S-Town

I am an avid podcast admirer. Something about the medium really speaks to me. Whether it be the intimacy of conversation or the simplicity of audio only interface, podcasts and I just click. I have written at large about Podcasts in the past, so i’ll direct you there if you’d like a little more podcast history.

Recently, I re-experienced ‘Serial Season 1,’ a stellar Podcast from the people at “This American Life.” ‘Serial’ revolves around the mysterious death of a young teenager, with her ex boyfriend, Adnon Syed, as the main suspect. Throughout ‘Serial’ we are privileged with speaking to Adnon from prison and hear his side of this amazing story.

Serial was a fascinating cultural phenomenon, though. Before its release, I dare to say podcasts weren’t on the mainstream radar. Maybe a few of us lonely 3rd shift workers (at the time I worked for Home Depot, 3rd shift) but for the most part, podcasts were an unknown medium. But then Serial, and boom! Podcasts started garnering mass market attention and here we go. Corporate America took notice.

Right around the time my re-listen to ‘Serial’ ended, This American Life announced a new Podcast entitled: “S-TOWN.” They would release ‘S-Town’ all at once, all 7 episodes from the start. I was intrigued, but to be quite honest I wasn’t holding my breath for a masterpiece.

I’ll be up front about it, ‘S-Town’ isn’t a masterpiece by any means. It does however have all the ingredients for something special. There were moments of shock, awe and complete disbelief. Not the murder mystery ‘Serial’ is, ‘S-Town’ is its own breed.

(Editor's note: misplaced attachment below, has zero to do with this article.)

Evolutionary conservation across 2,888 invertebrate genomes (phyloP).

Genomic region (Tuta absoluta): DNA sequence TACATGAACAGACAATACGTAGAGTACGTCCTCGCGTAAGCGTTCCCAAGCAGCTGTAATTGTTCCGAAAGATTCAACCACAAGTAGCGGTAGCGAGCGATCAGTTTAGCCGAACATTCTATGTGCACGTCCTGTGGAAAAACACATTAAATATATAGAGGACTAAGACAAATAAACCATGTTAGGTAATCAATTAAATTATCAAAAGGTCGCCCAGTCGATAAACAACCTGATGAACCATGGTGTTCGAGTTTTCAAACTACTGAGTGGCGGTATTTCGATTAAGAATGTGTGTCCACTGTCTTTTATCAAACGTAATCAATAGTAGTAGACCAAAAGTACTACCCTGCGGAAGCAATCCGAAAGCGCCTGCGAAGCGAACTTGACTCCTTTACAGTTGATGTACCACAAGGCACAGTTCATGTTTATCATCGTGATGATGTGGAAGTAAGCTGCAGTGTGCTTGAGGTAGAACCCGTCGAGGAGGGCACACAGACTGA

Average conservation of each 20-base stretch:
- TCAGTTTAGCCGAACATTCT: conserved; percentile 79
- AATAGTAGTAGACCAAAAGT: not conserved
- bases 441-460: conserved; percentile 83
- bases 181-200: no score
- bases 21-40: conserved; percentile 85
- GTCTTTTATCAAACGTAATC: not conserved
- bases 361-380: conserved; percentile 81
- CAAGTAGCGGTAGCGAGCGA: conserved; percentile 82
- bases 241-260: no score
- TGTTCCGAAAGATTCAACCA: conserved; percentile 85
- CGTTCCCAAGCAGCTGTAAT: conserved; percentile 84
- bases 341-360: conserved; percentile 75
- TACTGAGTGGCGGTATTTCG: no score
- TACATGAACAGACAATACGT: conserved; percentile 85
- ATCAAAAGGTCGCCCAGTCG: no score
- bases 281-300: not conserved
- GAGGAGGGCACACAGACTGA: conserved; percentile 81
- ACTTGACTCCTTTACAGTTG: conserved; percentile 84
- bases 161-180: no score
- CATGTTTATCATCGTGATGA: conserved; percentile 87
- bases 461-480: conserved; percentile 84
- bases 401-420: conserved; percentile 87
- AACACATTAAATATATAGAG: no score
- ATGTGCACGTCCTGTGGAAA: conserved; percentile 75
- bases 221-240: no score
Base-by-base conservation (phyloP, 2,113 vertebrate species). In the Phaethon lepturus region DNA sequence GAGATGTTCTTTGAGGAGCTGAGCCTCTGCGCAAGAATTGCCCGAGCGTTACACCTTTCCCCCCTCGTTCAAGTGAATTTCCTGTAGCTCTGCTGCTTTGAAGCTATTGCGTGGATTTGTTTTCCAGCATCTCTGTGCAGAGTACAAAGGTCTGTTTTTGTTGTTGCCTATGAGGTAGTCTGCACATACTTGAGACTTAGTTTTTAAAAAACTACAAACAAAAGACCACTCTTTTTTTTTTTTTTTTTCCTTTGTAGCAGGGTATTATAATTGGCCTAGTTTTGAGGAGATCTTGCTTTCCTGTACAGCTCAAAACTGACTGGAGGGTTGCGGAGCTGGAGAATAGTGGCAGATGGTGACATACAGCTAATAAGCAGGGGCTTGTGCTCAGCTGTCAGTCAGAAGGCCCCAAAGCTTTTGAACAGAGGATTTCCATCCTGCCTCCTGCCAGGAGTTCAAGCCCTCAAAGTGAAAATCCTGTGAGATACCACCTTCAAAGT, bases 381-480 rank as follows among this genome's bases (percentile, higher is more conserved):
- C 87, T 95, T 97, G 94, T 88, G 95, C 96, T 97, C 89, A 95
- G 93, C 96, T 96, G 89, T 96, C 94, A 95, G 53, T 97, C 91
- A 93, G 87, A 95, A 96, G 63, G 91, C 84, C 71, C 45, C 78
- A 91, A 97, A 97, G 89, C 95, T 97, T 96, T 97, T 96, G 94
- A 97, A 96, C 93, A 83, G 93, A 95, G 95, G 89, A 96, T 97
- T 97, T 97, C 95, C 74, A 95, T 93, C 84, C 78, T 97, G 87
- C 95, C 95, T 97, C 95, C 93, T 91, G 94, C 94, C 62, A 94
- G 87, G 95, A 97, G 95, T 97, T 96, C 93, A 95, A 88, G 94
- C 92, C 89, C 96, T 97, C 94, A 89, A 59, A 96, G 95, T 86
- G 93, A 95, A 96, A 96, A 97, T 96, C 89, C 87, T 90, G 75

You will meet a man named John B. McLemore, a quite obvious genius. As the story went: John B calls ‘This American Life’ to come investigate what he thinks is an unpunished murder in a small town in Bibb County, Alabama. That gets you in the door. But, ‘S-Town’ is so much more than words could express.

It won’t be long before your completely entangled in John B’s rants on current world issues, the shortcomings of a youthful generation and his complete disdain for his hometown of Woodstock, Alabama. Brian Reed is reporting for ‘This American Life’ and I couldn’t help but connect with so much of his thoughts and opinions as he navigates through this small Alabama town and deepens himself into this unique and bizarre world.

I have so many thoughts and conflicted ideas about how I’m supposed to feel about S-Town, John B. McLemore, Bibb County residents and the story that unfolds. Thats a very foreign feeling for me. Usually I have a decent hold on a piece of art I experienced. S-Town is different though, mainly because so much of it rubbed me the wrong way, but I couldn’t stop listening. It was engrossing to hear John B’s total hatred for his home, but how he felt so connected to the people and surroundings, he just can’t bring himself to leave.

Check it out if you like podcasts. S-Town progresses like a novel. The character of interest, John B, will stamp a lifetime place in your mind. I constantly find myself thinking about him, his actions words and his tireless contempt for his local surroundings and the world itself. He uses vulgarity far more than I am comfortable listening to, but some of his words rang so true, It was hard to turn away.

As uncertain I am about John B. McLemore and S-Town, I know for a fact they will create a unique escapism for listeners. S-Town is no Serial, but its a worthy listen if you have the time to experience something new and the energy to withstand John B’s rants on pretty much every subject in the entire world.

If you do decide to give it a go, I would love to hear your impressions and thoughts.

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